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Family traditions help you nurture amazing connections with your kids. They strengthen family bonds, build memories, and foster a feeling of belonging. Discover how easy it is to create them.
A family tradition is born
My family has a bizarre family tradition that started when I was a teenager.
One evening at supper my youngest brother made the mistake of saying, “I don’t want this….” Immediately his three older siblings swooped in on the plate and emptied it.
My brother was quite a bit younger than the rest of us. We were ravenous teenagers and would eat anything going! It was at that moment that our family tradition of GAMES was created.
When there aren’t sufficient leftovers for everyone to have seconds it is time for games.
The players position themselves around the table forks at the ready. The leftovers are placed in the middle of the table and there is complete bedlam as everyone tries to spear the food.
There are no rules, although jabbing someone in the eye would be frowned upon!
Did I mention it was bizarre?
Somehow this tradition has become a part of our family culture. All someone has to do is mention the word GAMES and family members immediately exchange mischievous looks.
It is an absurd piece of fun that has followed us from adolescence. It is a tradition, built on shared memories, that binds us as a family and connects us with each other. While this practice might horrify some, it is ours, and it is special.
The joy of family traditions
That is the beauty of family traditions isn’t it?
Those small rituals that create closeness, build memories, and foster a feeling of belonging.
Sometimes they are passed down from one generation to another and other times they develop quite spontaneously.
One year our family purchased a summer pass to a water park. The boys would enter the park through the men’s changing room and I would go to the ladies.
Before we went our separate ways my youngest son and I would pause, look at each other, and say in dramatic voices, “See you on the other side!”
I have no idea why or how this came about, but it was just something we did every-single-time. It was a ritual just between the two of us that provided a quick moment of connection.
Traditions can be simple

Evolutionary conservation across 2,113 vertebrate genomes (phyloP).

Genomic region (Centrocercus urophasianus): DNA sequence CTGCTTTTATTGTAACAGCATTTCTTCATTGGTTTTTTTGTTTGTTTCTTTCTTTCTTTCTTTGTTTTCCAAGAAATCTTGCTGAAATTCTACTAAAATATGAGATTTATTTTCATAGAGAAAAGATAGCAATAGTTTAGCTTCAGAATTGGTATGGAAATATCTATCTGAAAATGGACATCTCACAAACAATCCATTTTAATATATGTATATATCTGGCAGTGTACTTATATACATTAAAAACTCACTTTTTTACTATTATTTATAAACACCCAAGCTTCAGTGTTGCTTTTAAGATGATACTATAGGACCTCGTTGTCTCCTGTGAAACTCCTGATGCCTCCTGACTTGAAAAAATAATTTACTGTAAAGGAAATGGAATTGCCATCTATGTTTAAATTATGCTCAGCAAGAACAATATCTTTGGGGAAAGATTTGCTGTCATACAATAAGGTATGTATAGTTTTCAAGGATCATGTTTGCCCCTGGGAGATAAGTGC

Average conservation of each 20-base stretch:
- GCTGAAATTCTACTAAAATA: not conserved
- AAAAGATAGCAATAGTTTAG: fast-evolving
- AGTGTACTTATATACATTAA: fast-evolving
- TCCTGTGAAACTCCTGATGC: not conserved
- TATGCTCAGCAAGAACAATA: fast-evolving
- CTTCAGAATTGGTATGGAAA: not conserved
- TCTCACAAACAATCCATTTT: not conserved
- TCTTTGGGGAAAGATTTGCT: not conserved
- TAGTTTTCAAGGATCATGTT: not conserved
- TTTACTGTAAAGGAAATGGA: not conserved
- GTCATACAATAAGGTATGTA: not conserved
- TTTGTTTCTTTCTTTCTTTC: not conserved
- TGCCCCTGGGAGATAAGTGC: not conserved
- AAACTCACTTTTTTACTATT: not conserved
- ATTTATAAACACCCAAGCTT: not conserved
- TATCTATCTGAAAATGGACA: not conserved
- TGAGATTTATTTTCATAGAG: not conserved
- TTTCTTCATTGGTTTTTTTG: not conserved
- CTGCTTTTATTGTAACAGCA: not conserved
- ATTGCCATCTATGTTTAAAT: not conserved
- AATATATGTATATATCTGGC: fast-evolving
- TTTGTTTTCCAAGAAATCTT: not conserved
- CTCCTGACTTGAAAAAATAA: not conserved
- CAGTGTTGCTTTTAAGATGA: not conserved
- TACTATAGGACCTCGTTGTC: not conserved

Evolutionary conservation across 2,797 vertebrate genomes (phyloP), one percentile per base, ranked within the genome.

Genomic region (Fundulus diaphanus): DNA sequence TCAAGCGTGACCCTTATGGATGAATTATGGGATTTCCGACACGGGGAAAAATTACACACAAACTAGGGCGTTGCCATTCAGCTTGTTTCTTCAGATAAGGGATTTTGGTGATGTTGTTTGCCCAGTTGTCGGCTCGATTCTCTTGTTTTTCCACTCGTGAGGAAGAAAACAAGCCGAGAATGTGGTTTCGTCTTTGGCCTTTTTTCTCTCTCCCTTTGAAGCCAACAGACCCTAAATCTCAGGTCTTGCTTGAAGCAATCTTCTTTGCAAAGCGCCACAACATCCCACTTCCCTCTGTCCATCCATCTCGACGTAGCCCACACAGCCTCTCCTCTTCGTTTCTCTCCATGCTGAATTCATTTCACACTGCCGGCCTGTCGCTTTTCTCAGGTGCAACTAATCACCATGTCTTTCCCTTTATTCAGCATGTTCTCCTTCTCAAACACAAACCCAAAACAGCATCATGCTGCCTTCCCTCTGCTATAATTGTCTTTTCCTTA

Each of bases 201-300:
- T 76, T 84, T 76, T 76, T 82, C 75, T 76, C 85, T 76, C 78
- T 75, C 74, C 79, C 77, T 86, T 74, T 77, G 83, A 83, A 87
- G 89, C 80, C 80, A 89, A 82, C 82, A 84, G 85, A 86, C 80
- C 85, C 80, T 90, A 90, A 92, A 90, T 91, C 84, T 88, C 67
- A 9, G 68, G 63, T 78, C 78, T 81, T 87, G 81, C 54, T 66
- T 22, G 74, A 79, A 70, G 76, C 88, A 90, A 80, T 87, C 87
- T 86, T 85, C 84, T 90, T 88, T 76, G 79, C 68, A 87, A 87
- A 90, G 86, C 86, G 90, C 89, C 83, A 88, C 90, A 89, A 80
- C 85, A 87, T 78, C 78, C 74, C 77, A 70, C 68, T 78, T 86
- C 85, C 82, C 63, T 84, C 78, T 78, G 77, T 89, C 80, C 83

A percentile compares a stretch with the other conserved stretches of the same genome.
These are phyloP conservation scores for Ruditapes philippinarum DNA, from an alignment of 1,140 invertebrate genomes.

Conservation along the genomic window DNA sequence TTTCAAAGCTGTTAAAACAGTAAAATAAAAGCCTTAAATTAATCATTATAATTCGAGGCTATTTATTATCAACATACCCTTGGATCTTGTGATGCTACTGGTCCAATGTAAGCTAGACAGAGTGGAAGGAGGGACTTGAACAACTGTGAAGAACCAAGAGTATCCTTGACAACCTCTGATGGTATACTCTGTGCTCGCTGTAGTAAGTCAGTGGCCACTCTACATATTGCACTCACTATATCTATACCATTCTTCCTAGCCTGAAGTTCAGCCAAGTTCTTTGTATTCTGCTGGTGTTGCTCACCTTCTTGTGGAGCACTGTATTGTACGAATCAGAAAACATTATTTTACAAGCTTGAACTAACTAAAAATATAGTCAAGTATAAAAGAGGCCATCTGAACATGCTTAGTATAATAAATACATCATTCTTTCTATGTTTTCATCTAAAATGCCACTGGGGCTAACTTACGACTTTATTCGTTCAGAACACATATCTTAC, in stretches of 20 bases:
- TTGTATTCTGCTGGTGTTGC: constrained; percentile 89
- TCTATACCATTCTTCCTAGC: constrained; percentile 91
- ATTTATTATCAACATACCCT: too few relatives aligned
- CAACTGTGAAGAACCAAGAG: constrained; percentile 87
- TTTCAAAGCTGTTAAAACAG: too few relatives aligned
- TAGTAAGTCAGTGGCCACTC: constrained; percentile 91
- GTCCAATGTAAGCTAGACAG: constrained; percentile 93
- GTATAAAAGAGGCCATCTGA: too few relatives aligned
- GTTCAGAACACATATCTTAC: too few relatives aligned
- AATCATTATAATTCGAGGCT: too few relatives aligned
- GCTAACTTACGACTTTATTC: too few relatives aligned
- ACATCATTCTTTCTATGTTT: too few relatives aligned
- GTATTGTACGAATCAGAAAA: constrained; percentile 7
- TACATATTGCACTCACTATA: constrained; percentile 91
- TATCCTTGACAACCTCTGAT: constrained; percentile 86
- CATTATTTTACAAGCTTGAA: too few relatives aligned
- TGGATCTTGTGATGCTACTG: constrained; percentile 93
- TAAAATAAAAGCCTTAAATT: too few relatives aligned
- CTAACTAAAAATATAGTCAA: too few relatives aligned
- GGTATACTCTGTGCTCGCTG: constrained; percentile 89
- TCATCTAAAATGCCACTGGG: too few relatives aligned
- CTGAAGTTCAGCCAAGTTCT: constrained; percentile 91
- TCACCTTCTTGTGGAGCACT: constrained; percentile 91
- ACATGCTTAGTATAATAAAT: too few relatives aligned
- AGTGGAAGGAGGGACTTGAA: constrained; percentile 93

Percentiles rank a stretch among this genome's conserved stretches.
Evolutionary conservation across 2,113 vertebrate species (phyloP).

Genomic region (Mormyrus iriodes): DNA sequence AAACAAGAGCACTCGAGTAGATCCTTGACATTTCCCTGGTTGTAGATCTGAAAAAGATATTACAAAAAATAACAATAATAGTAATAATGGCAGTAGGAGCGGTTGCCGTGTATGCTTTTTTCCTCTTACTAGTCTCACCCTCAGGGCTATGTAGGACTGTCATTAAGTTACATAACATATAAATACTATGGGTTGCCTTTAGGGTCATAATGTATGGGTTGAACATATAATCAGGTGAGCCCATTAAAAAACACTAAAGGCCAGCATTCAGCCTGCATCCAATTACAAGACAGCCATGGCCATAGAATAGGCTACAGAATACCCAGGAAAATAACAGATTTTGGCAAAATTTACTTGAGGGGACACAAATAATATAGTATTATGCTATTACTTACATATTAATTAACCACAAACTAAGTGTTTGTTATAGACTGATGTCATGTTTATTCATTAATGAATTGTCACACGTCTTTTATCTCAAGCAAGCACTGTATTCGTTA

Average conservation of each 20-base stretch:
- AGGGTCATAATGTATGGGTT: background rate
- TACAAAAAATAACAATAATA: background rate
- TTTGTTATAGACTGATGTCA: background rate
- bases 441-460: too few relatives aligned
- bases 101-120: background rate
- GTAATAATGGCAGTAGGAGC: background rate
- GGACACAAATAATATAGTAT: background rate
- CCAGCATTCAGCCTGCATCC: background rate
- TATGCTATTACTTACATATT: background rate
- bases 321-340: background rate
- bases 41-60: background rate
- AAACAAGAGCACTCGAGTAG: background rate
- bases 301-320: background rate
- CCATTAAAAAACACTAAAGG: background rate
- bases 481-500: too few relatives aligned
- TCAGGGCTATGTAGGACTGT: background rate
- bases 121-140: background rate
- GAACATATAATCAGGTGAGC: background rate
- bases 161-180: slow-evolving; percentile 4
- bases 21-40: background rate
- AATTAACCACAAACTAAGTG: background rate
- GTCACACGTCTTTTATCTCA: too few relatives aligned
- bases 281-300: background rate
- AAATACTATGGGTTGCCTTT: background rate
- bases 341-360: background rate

Traditions can be as simple as
- Sitting down and reading to your child every night.
- Eating pizza every Friday.
- Sharing a snack with your kids when they come home from school.
Traditions will bind you together and provide a deep sense of security for your children.
You probably already have a number of traditions in place and if you do I would love to hear about them. Still I would encourage you to look for opportunities to include a few more in your family life. Make it part of your family culture.
How to create family traditions
A few things to bear in mind
- Keep it simple, so it doesn’t become too hard and you are more likely to keep it going.
- Keep it inexpensive, so it doesn’t become a financial burden.
- Make it fun, so that everyone looks forward to it.
- Turn off your technology, so that you are truly engaged.
Be open to spontaneous ideas that have the potential to become traditions. My friend created a new family tradition to celebrate the first snow forecast. What a great idea!
There are no rules!
Remember there are no rules and there is no right or wrong way to do this (my family’s strange meal time tradition is proof of this). So let’s get creative and make it happen! Here are a few suggestions.
- Create a bedtime ritual.
- Have a movie or games night.
- Explore your family’s ethnic background through food, stories, and learning words or phrases from your ancestral language.
- Go on family walks after supper or on the weekend.
- Enjoy family prayers or meditation.
- Read to your children.
- Engage in a simple act of kindness each month. Here’s some for Halloween and another set for Thanksgiving.
- Choose a morning on the weekend to hang out in your pajamas and drink hot chocolate.
- Celebrate the weekend by serving a special meal (keep it simple) on Friday.
- Take advantage of holidays to create special traditions. Every December our boys lit candles on an Advent wreath, made gingerbread houses, and sat under the Christmas tree to read stories.
For more inspiration check out this list of 60 suggestions at The Art of Manliness .
Now it’s your turn
I would love to hear from you. What family traditions were part of your childhood? Which traditions have you incorporated into your own family? What new traditions have you created?